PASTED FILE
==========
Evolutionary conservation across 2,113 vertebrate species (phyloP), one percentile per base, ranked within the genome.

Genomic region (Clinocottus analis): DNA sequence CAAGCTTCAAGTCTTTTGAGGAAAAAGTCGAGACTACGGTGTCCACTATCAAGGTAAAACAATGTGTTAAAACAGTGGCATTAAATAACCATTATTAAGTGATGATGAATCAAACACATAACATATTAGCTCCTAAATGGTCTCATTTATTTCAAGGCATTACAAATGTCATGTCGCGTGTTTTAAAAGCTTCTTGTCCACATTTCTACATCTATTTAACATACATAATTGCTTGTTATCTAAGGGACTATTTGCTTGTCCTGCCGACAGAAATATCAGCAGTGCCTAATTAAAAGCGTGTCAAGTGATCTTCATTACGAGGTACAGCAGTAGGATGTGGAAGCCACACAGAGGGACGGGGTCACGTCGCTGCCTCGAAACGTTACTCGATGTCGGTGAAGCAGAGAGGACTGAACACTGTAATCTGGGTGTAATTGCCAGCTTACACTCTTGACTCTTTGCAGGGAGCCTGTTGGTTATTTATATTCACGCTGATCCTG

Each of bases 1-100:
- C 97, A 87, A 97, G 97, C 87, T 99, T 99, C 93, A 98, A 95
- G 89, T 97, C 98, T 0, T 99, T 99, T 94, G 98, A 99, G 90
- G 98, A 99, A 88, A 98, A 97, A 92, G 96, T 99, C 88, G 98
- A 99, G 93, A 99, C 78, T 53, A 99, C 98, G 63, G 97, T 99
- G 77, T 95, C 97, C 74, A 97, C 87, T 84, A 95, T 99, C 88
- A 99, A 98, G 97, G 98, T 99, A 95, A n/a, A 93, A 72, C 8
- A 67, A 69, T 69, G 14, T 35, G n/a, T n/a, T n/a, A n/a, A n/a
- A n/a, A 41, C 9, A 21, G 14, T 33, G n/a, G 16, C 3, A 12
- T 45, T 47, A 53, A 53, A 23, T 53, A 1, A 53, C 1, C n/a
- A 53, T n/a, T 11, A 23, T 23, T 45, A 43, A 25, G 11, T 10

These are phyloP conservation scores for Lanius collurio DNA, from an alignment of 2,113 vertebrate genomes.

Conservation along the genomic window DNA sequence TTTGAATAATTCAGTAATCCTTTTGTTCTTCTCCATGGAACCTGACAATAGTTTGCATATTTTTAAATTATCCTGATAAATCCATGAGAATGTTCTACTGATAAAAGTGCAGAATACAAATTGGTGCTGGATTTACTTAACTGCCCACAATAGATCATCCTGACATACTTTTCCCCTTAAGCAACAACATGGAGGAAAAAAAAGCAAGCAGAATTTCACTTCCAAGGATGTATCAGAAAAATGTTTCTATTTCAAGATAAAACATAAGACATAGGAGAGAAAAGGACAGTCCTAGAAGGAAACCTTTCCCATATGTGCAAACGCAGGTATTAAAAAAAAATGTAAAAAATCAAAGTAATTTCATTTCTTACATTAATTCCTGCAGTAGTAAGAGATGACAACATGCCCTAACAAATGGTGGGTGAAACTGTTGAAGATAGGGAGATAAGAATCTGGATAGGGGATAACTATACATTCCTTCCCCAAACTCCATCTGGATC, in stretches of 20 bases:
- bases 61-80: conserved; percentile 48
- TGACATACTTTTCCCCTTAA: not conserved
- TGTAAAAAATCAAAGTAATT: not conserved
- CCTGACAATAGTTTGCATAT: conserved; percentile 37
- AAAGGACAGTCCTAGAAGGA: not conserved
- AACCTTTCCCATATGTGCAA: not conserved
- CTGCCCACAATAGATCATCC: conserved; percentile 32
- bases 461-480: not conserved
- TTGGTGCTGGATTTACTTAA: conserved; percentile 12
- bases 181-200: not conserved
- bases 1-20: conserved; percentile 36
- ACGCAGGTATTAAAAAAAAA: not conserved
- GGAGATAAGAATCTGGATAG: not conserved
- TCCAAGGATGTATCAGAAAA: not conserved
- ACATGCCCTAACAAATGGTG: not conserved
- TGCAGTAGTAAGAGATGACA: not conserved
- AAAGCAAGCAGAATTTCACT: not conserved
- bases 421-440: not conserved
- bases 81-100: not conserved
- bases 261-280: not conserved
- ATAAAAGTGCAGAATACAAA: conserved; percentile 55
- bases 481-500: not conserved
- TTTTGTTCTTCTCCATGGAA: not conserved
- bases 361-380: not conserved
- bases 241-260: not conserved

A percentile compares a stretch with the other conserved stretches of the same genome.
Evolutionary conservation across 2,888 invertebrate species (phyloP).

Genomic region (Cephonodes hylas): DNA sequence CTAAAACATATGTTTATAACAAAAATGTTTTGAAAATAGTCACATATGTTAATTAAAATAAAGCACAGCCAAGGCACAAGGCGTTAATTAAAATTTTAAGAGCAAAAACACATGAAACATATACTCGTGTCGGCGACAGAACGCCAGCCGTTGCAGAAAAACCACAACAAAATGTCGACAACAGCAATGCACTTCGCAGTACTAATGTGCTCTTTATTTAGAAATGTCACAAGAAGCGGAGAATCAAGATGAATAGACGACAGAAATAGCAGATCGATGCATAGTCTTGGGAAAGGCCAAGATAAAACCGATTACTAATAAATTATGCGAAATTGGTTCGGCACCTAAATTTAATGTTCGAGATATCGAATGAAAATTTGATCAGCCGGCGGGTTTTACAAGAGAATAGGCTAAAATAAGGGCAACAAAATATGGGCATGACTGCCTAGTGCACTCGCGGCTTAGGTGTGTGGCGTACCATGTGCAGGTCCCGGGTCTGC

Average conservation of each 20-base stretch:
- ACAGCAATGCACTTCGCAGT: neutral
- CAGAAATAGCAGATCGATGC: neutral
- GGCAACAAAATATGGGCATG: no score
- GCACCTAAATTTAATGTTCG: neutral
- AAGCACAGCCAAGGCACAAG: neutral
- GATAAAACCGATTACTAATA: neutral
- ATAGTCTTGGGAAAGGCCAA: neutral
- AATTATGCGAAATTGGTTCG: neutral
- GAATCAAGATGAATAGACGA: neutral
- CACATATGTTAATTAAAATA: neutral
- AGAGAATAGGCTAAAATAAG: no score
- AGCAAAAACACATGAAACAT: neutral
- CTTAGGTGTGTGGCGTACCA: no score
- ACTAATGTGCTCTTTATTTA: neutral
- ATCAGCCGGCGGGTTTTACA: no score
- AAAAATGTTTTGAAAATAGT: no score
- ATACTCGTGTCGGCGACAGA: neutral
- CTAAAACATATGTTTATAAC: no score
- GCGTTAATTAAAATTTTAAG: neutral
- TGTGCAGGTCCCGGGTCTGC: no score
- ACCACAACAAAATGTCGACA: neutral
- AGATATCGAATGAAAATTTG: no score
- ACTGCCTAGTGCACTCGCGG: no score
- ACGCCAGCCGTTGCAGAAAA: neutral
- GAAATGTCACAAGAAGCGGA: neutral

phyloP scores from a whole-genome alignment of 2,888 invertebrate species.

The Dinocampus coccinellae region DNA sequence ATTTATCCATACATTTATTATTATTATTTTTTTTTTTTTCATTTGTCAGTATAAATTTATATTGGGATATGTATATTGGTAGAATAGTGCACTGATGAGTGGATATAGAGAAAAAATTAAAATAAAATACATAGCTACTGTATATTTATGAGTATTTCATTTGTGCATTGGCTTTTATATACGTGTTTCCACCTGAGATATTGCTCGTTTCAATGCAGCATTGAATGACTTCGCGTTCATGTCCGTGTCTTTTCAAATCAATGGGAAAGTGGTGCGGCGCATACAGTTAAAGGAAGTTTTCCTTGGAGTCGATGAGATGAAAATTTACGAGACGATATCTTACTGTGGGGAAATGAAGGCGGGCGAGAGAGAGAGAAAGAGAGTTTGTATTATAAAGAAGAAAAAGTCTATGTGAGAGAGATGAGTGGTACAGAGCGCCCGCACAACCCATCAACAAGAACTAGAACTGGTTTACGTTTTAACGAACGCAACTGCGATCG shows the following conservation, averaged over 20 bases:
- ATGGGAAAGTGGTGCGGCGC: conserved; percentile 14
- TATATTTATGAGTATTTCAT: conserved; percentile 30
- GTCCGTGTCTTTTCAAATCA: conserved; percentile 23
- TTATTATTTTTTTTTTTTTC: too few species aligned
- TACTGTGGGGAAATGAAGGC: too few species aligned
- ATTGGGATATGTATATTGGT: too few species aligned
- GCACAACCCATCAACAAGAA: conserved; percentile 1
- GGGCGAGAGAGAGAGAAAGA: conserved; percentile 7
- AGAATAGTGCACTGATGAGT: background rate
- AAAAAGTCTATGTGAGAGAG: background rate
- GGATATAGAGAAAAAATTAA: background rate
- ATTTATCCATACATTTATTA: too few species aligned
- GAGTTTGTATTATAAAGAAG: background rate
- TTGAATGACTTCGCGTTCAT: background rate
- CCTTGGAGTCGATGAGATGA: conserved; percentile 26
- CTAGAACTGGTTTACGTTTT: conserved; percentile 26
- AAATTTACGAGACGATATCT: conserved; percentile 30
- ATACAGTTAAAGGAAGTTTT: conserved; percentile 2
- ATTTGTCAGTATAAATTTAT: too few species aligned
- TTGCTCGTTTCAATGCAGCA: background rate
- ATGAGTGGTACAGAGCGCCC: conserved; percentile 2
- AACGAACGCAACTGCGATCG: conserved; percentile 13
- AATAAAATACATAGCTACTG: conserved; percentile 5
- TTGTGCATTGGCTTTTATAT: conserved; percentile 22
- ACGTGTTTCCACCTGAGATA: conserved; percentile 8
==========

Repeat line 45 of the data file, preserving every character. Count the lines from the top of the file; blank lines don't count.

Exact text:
- ACAGCAATGCACTTCGCAGT: neutral